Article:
I think G+T correctly challenge the fetishization of networks. Without a deepening of understanding of networks -- that they are expressions of a "law system" that binds the network to an operative environment -- we are left with the "metaphysics of networks". By "operative environment" I mean certain conditions which exist which render the necessary connections -- the law system -- operable. In the social world, this would be, for example, the mode of production, or more broadly, "history". The connections in a pre-agricultural economy are not constrained by the law of the maximization of profit that defines a capitalist economy. The links of "worker/boss" or property are, in the language of computers, no-ops -- not operative.
In the modern environment of electronics. with all of the production and communication possibilities they enable ("to free the user from the bonds of locality and identity"), the contest is not over "power" vs "network", but rather the law system itself that defines or gives a particular character to the network. The political challenge is to overthrow the law system, to re-make the network.
Galloway and Thacker use the narrower concept of "protocols" as the "what" that defines the network. In computer networking terms, "protocols" are the agreed upon rules that nodes use to enable links or communication. An agreement on protocol is a pre-requisite for links to be established. So in this sense, the protocols will determine, to a great extent, the nature of the links and hence the dynamics of the network. Political work then, needs to be "counter-protocological." And they clarify, the action is not counter-anything. "Counter-" implies reaction, restoration, conservation, preservation. Rather, political work needs to be "hypertrophic" -- pushing beyond, creating the new, exploring and claiming the undiscovered country.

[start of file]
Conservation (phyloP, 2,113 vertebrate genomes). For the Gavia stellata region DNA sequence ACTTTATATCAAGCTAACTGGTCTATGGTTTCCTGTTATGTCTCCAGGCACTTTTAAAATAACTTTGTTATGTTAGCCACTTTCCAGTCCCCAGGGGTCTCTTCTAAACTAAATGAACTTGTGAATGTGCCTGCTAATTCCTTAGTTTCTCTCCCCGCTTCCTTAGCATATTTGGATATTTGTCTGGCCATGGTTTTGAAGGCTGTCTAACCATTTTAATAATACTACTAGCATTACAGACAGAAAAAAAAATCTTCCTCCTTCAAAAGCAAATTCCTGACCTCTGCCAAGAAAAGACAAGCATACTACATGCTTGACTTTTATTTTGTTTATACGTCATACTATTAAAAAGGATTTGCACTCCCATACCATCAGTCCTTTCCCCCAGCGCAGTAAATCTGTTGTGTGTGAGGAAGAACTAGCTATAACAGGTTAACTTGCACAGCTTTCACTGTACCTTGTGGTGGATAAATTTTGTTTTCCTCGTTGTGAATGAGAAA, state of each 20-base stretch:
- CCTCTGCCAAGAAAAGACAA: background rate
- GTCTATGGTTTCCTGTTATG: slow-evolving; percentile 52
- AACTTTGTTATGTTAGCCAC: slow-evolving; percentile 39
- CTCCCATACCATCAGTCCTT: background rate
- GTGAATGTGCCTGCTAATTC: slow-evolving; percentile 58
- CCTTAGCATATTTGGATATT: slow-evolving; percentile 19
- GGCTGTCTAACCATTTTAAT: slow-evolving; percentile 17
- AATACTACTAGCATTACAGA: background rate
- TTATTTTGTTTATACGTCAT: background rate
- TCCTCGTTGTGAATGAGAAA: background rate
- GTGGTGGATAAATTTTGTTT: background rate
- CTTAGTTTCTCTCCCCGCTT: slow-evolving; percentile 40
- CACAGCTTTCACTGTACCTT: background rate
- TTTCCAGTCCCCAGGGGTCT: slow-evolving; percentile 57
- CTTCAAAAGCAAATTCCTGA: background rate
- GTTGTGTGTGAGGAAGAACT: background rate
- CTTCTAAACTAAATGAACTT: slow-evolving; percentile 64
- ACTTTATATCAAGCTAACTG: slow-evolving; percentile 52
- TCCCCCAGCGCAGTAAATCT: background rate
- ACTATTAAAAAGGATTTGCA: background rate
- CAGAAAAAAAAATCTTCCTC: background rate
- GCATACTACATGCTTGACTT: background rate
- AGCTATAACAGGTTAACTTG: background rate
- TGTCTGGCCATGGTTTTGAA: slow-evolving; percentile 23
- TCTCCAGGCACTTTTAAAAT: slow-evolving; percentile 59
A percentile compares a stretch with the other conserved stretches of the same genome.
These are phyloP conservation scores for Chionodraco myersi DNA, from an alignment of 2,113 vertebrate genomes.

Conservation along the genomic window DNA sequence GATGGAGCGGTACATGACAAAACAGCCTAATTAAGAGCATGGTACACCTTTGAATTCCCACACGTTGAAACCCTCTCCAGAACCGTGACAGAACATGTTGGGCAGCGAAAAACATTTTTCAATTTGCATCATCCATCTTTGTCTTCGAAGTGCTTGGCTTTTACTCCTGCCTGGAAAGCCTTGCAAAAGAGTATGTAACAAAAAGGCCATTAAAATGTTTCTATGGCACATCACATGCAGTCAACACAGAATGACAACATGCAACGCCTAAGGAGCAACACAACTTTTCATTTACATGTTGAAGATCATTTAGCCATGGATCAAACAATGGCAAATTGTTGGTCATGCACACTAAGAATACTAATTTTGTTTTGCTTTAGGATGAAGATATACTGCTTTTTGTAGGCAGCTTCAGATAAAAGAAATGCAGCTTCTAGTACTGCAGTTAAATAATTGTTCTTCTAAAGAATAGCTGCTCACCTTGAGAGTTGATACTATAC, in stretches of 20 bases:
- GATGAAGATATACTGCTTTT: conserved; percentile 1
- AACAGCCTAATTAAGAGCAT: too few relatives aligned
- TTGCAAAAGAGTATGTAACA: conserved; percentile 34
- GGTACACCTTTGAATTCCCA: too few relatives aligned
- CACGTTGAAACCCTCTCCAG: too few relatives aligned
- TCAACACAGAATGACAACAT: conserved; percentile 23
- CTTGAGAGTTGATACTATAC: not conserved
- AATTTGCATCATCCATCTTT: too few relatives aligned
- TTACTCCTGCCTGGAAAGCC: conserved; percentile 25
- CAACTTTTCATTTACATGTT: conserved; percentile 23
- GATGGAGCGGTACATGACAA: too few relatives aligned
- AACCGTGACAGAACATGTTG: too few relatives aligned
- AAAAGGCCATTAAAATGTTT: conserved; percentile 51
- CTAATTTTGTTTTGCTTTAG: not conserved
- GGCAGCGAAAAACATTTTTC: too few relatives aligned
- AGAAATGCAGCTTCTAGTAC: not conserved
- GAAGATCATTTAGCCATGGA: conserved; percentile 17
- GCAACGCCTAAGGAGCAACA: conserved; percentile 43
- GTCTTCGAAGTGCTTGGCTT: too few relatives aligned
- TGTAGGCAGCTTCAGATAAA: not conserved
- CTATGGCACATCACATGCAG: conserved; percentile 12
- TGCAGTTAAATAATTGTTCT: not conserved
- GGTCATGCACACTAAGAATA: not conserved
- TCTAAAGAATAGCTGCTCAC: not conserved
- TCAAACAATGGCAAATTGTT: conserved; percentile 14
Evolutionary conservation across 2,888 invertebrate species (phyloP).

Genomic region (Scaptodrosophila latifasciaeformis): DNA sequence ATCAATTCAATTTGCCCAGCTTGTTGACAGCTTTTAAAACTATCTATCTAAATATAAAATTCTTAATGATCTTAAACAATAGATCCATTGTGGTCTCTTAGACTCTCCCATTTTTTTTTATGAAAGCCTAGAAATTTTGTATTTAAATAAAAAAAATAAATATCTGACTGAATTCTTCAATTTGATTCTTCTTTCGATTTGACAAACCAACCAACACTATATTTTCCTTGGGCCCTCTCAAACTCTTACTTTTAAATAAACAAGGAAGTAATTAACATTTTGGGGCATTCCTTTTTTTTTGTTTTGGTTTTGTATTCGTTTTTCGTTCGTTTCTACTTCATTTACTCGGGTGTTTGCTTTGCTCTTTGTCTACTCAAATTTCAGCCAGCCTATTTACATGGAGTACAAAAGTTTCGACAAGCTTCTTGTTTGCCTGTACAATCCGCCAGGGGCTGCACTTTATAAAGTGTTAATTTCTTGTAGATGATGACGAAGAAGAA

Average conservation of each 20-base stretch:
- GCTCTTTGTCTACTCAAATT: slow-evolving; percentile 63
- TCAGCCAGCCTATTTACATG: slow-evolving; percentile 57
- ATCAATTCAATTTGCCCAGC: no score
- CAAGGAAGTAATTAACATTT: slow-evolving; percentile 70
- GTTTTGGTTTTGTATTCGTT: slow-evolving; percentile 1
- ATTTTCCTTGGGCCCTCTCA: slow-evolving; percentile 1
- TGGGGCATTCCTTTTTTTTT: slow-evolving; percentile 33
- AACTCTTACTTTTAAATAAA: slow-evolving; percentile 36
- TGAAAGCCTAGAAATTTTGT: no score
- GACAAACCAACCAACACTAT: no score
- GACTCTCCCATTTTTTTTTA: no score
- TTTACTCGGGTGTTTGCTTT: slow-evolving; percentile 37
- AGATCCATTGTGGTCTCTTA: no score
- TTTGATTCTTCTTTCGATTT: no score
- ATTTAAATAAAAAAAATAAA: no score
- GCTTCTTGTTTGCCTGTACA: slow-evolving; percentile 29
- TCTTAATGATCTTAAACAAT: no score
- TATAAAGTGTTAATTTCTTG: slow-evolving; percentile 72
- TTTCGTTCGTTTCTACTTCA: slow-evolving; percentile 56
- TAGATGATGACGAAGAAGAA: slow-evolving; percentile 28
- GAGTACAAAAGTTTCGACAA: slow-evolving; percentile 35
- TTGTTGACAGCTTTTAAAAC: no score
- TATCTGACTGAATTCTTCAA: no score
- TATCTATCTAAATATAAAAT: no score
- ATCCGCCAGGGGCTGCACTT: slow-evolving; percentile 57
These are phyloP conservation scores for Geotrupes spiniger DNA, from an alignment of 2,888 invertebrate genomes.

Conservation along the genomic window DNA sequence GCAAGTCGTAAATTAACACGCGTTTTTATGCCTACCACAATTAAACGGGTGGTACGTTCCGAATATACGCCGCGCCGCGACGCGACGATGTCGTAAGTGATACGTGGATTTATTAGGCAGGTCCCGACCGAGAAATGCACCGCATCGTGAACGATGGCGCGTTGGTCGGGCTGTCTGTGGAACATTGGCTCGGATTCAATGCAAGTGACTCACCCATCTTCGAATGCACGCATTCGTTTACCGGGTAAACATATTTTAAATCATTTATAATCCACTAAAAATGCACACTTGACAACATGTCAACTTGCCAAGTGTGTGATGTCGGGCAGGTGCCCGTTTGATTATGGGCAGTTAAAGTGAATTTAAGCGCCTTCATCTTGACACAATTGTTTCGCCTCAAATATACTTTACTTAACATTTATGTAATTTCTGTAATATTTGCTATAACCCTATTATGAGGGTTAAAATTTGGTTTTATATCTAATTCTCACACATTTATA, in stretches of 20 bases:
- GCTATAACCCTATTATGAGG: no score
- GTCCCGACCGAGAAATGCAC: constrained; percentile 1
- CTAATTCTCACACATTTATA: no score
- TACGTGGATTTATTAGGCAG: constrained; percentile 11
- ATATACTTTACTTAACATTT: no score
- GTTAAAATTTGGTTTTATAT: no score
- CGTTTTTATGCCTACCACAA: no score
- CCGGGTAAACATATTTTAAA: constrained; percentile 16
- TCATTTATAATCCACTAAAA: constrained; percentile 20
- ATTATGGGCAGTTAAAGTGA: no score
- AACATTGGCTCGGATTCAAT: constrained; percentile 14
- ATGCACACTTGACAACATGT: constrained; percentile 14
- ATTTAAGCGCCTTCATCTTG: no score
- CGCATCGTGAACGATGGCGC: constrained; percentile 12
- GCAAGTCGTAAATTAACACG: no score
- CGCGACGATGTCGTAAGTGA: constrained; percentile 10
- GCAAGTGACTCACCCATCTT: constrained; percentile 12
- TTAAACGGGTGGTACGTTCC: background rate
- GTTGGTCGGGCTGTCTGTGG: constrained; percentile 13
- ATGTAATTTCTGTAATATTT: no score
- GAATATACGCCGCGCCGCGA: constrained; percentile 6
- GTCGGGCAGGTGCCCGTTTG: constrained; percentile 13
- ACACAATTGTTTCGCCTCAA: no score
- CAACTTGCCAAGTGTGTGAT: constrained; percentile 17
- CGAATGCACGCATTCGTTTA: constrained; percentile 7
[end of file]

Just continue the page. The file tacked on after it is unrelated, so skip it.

Protocol is really a kind of grammar, or syntax. Inasmuch as the syntactical rules of language constrain our imagination, I can accept the notion of protocol as a form of control. But at the same time, communication is impossible without syntax. As Florian Cramer noted in her response on nettime-l to the G+T piece:
But as with any play, consisting of a ruleset and its free execution, control is never total to the extent that it wouldn't permit freedom... Freedom and control thus are not mutually exclusive, but mutually dependent on each other. To envision communication systems without control - i.e. languages without rules, networks without protocols - and find them desirable, would be utterly an infantilist vision of a pre-language paradise.
To focus in on "protocol" as the description of what defines the network misdirects, or does not go far enough. In computer networks, protocols are probably some of the most neutral aspects of the network, and to push the metaphor into the social network obscures too much. "Law system" is total and comprehensive, and not "neutral" in the way that "protocols" can be read as neutral, as the floor on which the great social contest plays out.
For the network of society, the fundamental relationship of private property in the age of electronics defines the network behavior. "Private property" describes only one possible mode of linking. If "private property" is the protocol in the most general metaphoric sense -- a system of constraints on the interactions between human beings -- well then bring on the counter-protocological practice and lets hypertrophe the network.
In any case, it's that understanding of network dynamics, the historical context and constraints and opportunities -- the law system that informs, binds, sets boundaries, describes, defines etc. etc. that seems to have been missing in the Discussion. And without the comprehension of those network dynamics -- what is and what needs to be done -- progress will be impossible.